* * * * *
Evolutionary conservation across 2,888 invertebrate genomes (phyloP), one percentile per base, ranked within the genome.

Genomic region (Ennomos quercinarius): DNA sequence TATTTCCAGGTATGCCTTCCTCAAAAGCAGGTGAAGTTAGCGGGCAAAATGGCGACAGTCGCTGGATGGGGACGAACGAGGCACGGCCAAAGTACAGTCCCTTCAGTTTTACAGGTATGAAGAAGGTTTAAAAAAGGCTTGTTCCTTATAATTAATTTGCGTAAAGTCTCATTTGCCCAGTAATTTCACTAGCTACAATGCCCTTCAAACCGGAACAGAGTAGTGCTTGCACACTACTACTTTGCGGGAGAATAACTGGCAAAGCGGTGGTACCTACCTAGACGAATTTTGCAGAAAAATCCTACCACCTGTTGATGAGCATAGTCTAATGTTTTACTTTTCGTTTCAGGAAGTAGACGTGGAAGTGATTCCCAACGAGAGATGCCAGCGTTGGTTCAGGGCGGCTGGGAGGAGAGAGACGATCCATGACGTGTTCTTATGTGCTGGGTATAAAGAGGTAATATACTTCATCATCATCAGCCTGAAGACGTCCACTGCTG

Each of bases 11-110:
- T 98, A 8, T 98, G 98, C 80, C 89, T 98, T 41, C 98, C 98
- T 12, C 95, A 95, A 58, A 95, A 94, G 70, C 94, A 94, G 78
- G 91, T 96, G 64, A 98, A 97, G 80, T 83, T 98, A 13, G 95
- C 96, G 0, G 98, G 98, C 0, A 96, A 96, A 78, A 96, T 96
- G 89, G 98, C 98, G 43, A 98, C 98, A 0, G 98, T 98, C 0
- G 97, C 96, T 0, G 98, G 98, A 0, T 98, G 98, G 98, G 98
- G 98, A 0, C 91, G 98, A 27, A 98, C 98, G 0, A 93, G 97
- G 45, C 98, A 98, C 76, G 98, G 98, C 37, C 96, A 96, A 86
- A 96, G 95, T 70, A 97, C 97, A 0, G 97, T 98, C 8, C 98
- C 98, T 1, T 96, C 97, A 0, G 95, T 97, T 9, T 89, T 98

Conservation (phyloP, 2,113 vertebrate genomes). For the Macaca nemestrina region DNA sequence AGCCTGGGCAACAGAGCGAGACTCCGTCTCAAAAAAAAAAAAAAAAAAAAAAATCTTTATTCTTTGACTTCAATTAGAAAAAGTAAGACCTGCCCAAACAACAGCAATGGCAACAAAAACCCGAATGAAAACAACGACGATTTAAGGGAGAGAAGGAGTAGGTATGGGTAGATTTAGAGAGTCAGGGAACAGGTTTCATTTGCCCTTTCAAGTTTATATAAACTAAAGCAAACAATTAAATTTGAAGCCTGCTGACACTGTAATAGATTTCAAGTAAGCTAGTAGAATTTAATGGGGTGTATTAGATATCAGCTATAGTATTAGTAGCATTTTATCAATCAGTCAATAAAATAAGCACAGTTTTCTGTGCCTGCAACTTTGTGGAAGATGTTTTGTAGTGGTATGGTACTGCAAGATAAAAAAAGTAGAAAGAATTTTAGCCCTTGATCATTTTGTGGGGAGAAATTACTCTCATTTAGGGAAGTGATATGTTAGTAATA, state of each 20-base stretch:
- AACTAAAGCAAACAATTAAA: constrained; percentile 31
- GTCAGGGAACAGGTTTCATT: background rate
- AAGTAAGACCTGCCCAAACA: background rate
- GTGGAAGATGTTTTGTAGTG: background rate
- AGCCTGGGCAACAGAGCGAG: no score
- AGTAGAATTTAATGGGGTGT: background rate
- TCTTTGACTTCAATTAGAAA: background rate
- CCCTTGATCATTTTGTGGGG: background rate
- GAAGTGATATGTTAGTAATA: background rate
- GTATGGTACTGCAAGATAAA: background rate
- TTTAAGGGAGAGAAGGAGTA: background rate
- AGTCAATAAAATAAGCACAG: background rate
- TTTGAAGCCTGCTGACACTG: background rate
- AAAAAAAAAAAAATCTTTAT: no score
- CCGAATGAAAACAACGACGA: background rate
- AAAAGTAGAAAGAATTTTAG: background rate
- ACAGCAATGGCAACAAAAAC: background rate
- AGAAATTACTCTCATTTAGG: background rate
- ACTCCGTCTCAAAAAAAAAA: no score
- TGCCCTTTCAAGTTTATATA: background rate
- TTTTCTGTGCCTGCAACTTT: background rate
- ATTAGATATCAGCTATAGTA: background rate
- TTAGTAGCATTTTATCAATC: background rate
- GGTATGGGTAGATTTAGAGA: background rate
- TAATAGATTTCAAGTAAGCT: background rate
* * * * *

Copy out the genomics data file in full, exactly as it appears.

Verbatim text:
Evolutionary conservation across 2,888 invertebrate genomes (phyloP), one percentile per base, ranked within the genome.

Genomic region (Ennomos quercinarius): DNA sequence TATTTCCAGGTATGCCTTCCTCAAAAGCAGGTGAAGTTAGCGGGCAAAATGGCGACAGTCGCTGGATGGGGACGAACGAGGCACGGCCAAAGTACAGTCCCTTCAGTTTTACAGGTATGAAGAAGGTTTAAAAAAGGCTTGTTCCTTATAATTAATTTGCGTAAAGTCTCATTTGCCCAGTAATTTCACTAGCTACAATGCCCTTCAAACCGGAACAGAGTAGTGCTTGCACACTACTACTTTGCGGGAGAATAACTGGCAAAGCGGTGGTACCTACCTAGACGAATTTTGCAGAAAAATCCTACCACCTGTTGATGAGCATAGTCTAATGTTTTACTTTTCGTTTCAGGAAGTAGACGTGGAAGTGATTCCCAACGAGAGATGCCAGCGTTGGTTCAGGGCGGCTGGGAGGAGAGAGACGATCCATGACGTGTTCTTATGTGCTGGGTATAAAGAGGTAATATACTTCATCATCATCAGCCTGAAGACGTCCACTGCTG

Each of bases 11-110:
- T 98, A 8, T 98, G 98, C 80, C 89, T 98, T 41, C 98, C 98
- T 12, C 95, A 95, A 58, A 95, A 94, G 70, C 94, A 94, G 78
- G 91, T 96, G 64, A 98, A 97, G 80, T 83, T 98, A 13, G 95
- C 96, G 0, G 98, G 98, C 0, A 96, A 96, A 78, A 96, T 96
- G 89, G 98, C 98, G 43, A 98, C 98, A 0, G 98, T 98, C 0
- G 97, C 96, T 0, G 98, G 98, A 0, T 98, G 98, G 98, G 98
- G 98, A 0, C 91, G 98, A 27, A 98, C 98, G 0, A 93, G 97
- G 45, C 98, A 98, C 76, G 98, G 98, C 37, C 96, A 96, A 86
- A 96, G 95, T 70, A 97, C 97, A 0, G 97, T 98, C 8, C 98
- C 98, T 1, T 96, C 97, A 0, G 95, T 97, T 9, T 89, T 98

Conservation (phyloP, 2,113 vertebrate genomes). For the Macaca nemestrina region DNA sequence AGCCTGGGCAACAGAGCGAGACTCCGTCTCAAAAAAAAAAAAAAAAAAAAAAATCTTTATTCTTTGACTTCAATTAGAAAAAGTAAGACCTGCCCAAACAACAGCAATGGCAACAAAAACCCGAATGAAAACAACGACGATTTAAGGGAGAGAAGGAGTAGGTATGGGTAGATTTAGAGAGTCAGGGAACAGGTTTCATTTGCCCTTTCAAGTTTATATAAACTAAAGCAAACAATTAAATTTGAAGCCTGCTGACACTGTAATAGATTTCAAGTAAGCTAGTAGAATTTAATGGGGTGTATTAGATATCAGCTATAGTATTAGTAGCATTTTATCAATCAGTCAATAAAATAAGCACAGTTTTCTGTGCCTGCAACTTTGTGGAAGATGTTTTGTAGTGGTATGGTACTGCAAGATAAAAAAAGTAGAAAGAATTTTAGCCCTTGATCATTTTGTGGGGAGAAATTACTCTCATTTAGGGAAGTGATATGTTAGTAATA, state of each 20-base stretch:
- AACTAAAGCAAACAATTAAA: constrained; percentile 31
- GTCAGGGAACAGGTTTCATT: background rate
- AAGTAAGACCTGCCCAAACA: background rate
- GTGGAAGATGTTTTGTAGTG: background rate
- AGCCTGGGCAACAGAGCGAG: no score
- AGTAGAATTTAATGGGGTGT: background rate
- TCTTTGACTTCAATTAGAAA: background rate
- CCCTTGATCATTTTGTGGGG: background rate
- GAAGTGATATGTTAGTAATA: background rate
- GTATGGTACTGCAAGATAAA: background rate
- TTTAAGGGAGAGAAGGAGTA: background rate
- AGTCAATAAAATAAGCACAG: background rate
- TTTGAAGCCTGCTGACACTG: background rate
- AAAAAAAAAAAAATCTTTAT: no score
- CCGAATGAAAACAACGACGA: background rate
- AAAAGTAGAAAGAATTTTAG: background rate
- ACAGCAATGGCAACAAAAAC: background rate
- AGAAATTACTCTCATTTAGG: background rate
- ACTCCGTCTCAAAAAAAAAA: no score
- TGCCCTTTCAAGTTTATATA: background rate
- TTTTCTGTGCCTGCAACTTT: background rate
- ATTAGATATCAGCTATAGTA: background rate
- TTAGTAGCATTTTATCAATC: background rate
- GGTATGGGTAGATTTAGAGA: background rate
- TAATAGATTTCAAGTAAGCT: background rate